The old me died in a puddle of tears on that birthing table as my daughter whisked freshly from my body was clucked over and examined and I was left paralyzed from the waist down, terrified and alone. I was reborn into a new world where all of my old besties and allies were no longer at my side, where my husband was gone, and where I was, again, alone against the world.
It’s not terribly different, I guess, than how any of us are born, it’s just that I was older and not covered with that cheese-type stuff.
For eighteen months now, I’ve carefully picked up the pieces of who I was and assembled them back into a reasonable representation of who I am now. I discarded some of the old things I didn’t need: the anger that I’d held onto for so long and the inability to let people in and the long-held opinion that I didn’t need anyone but myself to be happy.
In turn, I’ve added some new things that I think I always needed but didn’t realize: I’m warmer, more loving and I’m more thankful of the people who do love me. There are bad things woven in there too, of course. You don’t go through major traumas without picking up some hell along the way. The darkness inside me is heavy sometimes. Sometimes I wonder if it’s more than I can bear.
These shards of who I am now are stitched loosely together with the belief that the universe is far less random than I’d ever thought it was and that someday, it’ll all make more sense. I have to cling to that idea or I’d probably go crazy and shave my head and tattoo a fire-breathing scorpion on it.
Monday morning, I will go back to the place that I was born. Not Highland Park Hospital, where on July 15, 1980, Rebecca Elizabeth Sherrick* was born, but Central DuPage Hospital, where Becky Sherrick Harks was born on January 28, 2009. I haven’t been back since her surgery.
My daughter, her curls like a halo, finally masking the scar that bisects the back of her whole head, she and I will march into the place where we were both born on the very same day. My ghosts will roam the halls with us, carefully holding my hand, gently guiding me find the place where I will take my daughter to help her find her words.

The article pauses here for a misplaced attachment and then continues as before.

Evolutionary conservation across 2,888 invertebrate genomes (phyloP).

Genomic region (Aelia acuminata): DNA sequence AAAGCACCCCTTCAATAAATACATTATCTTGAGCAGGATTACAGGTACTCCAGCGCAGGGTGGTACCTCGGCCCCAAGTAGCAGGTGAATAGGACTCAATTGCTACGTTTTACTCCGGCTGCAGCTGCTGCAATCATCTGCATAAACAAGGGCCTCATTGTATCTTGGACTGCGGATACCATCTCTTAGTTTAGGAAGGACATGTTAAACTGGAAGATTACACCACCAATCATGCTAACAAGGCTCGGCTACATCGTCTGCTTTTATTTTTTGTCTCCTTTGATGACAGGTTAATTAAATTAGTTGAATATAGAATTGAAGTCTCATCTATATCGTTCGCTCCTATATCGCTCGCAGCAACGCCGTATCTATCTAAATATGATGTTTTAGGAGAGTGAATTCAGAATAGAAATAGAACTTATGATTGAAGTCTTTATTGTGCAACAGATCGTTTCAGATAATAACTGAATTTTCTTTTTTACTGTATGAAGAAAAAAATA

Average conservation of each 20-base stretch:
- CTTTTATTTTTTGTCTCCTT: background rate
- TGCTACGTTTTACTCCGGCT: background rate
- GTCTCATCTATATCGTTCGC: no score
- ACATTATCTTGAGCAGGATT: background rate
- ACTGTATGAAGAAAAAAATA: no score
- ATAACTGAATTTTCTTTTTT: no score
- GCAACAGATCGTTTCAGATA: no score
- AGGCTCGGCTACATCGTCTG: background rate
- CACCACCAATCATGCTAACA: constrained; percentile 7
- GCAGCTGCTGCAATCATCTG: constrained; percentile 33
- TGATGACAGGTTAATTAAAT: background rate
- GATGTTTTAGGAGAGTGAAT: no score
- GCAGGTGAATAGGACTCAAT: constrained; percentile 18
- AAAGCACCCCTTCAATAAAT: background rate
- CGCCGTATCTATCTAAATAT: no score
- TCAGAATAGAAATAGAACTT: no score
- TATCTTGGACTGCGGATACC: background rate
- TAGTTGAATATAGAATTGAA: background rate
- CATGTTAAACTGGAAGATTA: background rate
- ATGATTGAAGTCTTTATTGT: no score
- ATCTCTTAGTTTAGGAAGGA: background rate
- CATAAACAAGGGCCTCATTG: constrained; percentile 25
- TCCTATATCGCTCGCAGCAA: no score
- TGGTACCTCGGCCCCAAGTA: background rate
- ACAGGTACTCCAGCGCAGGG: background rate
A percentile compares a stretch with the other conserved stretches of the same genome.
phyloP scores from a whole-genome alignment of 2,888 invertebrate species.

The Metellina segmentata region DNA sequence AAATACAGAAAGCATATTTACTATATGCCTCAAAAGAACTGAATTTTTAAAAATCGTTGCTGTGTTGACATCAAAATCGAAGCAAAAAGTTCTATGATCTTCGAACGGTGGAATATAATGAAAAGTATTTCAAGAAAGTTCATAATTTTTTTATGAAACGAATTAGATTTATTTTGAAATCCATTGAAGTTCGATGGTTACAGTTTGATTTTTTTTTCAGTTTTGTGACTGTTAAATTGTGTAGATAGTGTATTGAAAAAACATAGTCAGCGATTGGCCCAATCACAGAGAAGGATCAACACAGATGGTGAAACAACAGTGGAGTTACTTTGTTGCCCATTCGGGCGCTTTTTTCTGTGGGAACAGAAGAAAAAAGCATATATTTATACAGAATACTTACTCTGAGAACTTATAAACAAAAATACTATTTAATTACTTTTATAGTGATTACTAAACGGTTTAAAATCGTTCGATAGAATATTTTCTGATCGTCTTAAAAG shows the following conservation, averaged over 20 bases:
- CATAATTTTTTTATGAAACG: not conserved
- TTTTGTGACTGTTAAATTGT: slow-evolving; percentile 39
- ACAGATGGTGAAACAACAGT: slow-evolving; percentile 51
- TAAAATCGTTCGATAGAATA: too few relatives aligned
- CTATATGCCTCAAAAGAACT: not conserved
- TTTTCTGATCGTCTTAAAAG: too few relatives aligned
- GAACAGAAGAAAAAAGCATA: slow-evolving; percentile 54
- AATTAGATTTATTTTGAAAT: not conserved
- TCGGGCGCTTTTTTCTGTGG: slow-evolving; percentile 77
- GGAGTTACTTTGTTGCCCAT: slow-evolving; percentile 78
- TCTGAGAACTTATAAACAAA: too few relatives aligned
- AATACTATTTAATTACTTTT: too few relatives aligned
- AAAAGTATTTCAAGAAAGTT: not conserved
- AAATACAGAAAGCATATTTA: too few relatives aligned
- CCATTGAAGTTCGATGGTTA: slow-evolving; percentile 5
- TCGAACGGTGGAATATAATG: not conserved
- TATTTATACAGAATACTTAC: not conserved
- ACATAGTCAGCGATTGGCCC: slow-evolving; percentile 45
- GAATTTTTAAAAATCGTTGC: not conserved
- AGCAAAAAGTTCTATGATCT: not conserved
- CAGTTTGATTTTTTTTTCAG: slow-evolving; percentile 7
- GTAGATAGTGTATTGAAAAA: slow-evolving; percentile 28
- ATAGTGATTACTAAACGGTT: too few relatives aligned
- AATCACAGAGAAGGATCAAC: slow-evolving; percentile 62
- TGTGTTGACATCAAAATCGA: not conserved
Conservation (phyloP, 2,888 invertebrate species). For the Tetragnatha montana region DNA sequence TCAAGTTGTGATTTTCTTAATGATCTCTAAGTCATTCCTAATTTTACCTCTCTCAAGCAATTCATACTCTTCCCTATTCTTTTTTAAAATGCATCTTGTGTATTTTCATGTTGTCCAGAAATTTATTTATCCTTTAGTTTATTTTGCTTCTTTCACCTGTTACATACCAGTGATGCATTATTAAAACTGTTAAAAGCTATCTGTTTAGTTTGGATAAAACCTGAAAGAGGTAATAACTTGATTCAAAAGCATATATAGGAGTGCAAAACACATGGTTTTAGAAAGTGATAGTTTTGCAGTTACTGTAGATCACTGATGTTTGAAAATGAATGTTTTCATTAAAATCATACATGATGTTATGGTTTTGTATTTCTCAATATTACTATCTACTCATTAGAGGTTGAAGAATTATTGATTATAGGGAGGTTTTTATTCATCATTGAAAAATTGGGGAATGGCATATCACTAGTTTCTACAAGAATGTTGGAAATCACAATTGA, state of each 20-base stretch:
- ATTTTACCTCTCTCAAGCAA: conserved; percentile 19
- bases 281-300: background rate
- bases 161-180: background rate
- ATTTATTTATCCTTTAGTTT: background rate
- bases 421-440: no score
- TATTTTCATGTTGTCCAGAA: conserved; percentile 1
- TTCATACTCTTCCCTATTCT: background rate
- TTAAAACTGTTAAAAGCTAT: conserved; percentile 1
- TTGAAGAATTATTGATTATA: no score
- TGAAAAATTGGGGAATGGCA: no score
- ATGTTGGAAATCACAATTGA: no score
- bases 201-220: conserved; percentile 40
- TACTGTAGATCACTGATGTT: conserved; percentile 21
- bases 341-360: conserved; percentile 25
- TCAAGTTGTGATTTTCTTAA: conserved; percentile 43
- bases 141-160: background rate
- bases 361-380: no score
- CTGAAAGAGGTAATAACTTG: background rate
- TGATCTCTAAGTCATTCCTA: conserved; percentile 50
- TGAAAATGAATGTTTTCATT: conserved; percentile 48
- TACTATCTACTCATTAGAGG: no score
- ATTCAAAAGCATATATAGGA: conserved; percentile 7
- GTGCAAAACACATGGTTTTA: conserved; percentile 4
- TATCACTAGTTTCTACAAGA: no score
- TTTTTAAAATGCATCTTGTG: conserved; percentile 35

I hope that when I pass the ghost of myself in the hall I can send her a hug; some silent signal of strength from her future self. Because while the darkness is omnipresent, the sadness an integral part, there is always hope. I hope that she knows that the future is large and that while she will rage, trying to fit in to a world that no longer exists, in all that she has lost, there will be more that she gains.
Monday, the flowers in the vase on the desk will be fresh, and the volunteers will smile, confused by the visibly upset young woman and her beautiful daughter. They will not understand that sometimes, it just hurts.
They will not understand that sometimes, you slay the dragon.
Sometimes the dragon slays you.
Today, Amelia, Princess of the Bells**, she and I will slay my dragon.
*what? You didn’t think my parents named me Aunt Becky, did you?
**Amelia, by my amazing friend the Star Crossed Writer
An army stands ten thousand strong and tall,
But you shall rise above the bloody fray
And rain down vengeance ‘pon your enemies
And all those who would stand against your will.
When darkness threatens fainter hearts than yours
And calls ring out for champions to arise,
The cries will cease and everyone will see
Amelia, the Princess of the Bells.